As is readily apparent, this use of the middle voice is indistinguishable from the passive:
    A. John got fired. "to fire" is transitive. The nature of the verb, "fired," leads inevitably to the conclusion that John received the action of "fired." ie, this is a passive construction.
    What happens when "fire" is conjugated for the middle voice.
    B. John got himself fired. The direct object needs to be explicit, otherwise the sentence will be mistaken for a passive construction.
    C. Peter got John fired. "fired" is essentially indirect causative. Neither Peter nor John perform the action.
    D. John got the baby dressed. Suddenly, "to dress" is shown to be transitive, and the sentence uses "dressed" in the middle voice, but who performed the action? The context provides information that John (probably) performed the action.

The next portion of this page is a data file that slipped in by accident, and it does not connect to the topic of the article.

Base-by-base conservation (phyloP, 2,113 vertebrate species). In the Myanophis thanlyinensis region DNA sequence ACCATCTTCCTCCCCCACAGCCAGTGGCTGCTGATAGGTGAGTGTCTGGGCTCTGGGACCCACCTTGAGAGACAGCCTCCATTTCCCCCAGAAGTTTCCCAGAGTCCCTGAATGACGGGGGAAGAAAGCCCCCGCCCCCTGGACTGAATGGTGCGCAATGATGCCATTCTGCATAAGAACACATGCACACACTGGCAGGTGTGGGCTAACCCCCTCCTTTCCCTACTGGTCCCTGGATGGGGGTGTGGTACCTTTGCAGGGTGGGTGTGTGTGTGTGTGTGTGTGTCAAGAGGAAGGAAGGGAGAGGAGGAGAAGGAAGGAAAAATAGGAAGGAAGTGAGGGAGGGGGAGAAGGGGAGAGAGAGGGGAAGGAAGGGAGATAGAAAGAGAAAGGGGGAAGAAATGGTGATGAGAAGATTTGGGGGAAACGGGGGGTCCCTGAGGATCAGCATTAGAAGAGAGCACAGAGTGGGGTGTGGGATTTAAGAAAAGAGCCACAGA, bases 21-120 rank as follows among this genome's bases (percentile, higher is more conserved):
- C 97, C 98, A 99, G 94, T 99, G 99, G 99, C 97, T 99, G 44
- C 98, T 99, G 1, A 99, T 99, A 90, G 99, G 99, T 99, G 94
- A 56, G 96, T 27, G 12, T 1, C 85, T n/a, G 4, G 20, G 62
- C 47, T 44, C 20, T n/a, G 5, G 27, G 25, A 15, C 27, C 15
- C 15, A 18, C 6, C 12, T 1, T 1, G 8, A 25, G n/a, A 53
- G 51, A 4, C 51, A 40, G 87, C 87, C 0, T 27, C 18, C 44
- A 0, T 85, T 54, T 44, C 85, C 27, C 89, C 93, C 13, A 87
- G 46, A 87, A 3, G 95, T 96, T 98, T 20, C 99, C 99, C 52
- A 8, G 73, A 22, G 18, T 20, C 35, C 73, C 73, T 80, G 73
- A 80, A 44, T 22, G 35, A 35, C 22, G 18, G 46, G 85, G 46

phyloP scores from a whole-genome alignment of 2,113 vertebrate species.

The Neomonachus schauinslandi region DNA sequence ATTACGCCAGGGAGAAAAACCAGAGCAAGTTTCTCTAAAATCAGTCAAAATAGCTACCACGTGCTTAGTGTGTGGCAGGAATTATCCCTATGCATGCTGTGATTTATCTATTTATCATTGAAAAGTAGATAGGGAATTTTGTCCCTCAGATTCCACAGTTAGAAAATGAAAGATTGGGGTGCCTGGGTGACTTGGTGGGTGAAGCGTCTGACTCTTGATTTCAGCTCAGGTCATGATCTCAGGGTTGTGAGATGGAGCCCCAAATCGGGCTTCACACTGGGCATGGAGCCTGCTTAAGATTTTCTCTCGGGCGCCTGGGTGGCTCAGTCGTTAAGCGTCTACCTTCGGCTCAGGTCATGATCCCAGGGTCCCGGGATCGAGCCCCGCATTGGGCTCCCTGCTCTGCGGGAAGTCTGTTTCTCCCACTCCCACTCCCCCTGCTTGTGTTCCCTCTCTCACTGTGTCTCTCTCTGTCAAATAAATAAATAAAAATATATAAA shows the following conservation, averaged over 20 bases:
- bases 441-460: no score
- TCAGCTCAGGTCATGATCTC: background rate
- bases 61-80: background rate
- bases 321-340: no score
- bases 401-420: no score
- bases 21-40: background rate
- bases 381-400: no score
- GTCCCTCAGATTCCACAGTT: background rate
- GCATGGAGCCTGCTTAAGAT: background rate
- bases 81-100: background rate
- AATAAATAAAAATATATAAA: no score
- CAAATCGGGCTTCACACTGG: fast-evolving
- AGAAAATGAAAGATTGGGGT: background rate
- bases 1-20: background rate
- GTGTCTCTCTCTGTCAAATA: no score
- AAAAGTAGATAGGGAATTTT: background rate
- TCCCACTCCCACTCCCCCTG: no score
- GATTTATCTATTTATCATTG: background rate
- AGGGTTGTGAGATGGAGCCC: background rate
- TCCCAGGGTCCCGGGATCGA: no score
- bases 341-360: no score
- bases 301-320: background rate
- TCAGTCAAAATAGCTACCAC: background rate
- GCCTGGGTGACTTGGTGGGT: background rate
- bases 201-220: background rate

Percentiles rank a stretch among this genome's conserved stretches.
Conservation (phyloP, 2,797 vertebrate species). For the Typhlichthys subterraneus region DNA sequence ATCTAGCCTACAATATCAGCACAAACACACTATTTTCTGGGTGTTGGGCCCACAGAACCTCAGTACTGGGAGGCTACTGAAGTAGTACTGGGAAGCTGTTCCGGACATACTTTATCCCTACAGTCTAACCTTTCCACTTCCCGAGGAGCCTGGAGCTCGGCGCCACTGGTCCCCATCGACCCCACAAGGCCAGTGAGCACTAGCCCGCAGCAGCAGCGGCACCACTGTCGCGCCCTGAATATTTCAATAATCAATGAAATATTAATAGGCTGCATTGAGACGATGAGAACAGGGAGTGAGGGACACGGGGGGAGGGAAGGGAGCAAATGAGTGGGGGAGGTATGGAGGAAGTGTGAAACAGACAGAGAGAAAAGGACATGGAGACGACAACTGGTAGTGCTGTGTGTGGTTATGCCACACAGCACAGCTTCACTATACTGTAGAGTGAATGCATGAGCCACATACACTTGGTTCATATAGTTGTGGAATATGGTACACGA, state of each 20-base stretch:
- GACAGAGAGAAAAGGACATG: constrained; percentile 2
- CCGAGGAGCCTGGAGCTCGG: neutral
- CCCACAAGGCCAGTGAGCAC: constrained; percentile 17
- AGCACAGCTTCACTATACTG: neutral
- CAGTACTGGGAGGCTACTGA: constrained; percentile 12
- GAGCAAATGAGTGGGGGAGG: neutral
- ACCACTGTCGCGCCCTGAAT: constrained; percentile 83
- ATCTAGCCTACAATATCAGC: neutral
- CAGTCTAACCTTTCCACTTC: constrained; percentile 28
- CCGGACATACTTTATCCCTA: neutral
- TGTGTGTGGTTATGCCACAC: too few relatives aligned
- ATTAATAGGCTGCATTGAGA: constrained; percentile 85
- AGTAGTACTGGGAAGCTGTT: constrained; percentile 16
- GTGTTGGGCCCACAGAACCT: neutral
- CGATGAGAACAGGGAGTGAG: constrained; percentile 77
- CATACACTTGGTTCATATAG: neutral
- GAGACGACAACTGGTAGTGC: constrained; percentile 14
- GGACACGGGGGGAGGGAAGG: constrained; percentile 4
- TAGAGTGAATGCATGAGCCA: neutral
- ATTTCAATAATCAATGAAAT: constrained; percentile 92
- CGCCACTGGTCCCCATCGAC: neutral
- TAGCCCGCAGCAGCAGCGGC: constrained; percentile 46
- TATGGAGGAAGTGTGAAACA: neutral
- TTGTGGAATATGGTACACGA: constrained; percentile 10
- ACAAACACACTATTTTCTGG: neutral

Now we apply this knowledge to "Judas bought a field." In the Koine Greek texts, "bought" is in the middle voice.
    Judas got a field bought. Pattern C?

    You will find that most of the more recent Koine Greek study texts are stating that reflexive action is indicated only occasionally by the middle voice, some of them relating it to causative. Some few, a little older, say things like "the usual explanations of the middle voice tell us that it is reflexive. Most of the time that explanation just does not work."

    Note also - English can use "had" to denote middle voice: John had the car washed. (causative passive) John didn't wash the car ("got" would be ambiguous.)
    Last edited by tabibito; 06-14-2019 at 03:24 PM.
    1 Cor 15:34 εκνηψατε δικαιως και μη αμαρτανετε αγνωσιαν γαρ θεου τινες εχουσιν προς εντροπην υμιν λεγω

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    tWebber
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    I recall reading that English doesn't have "true" middle voice though. Not that it cannot be constructed indirectly and directly... I have to search for where I read it. I could be mistaken...

  4. #14
    tWebber tabibito's Avatar
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    Come to that - we don't have a "true" passive nor a "true" future - nor much of anything else really - it's all constructed from auxiliaries.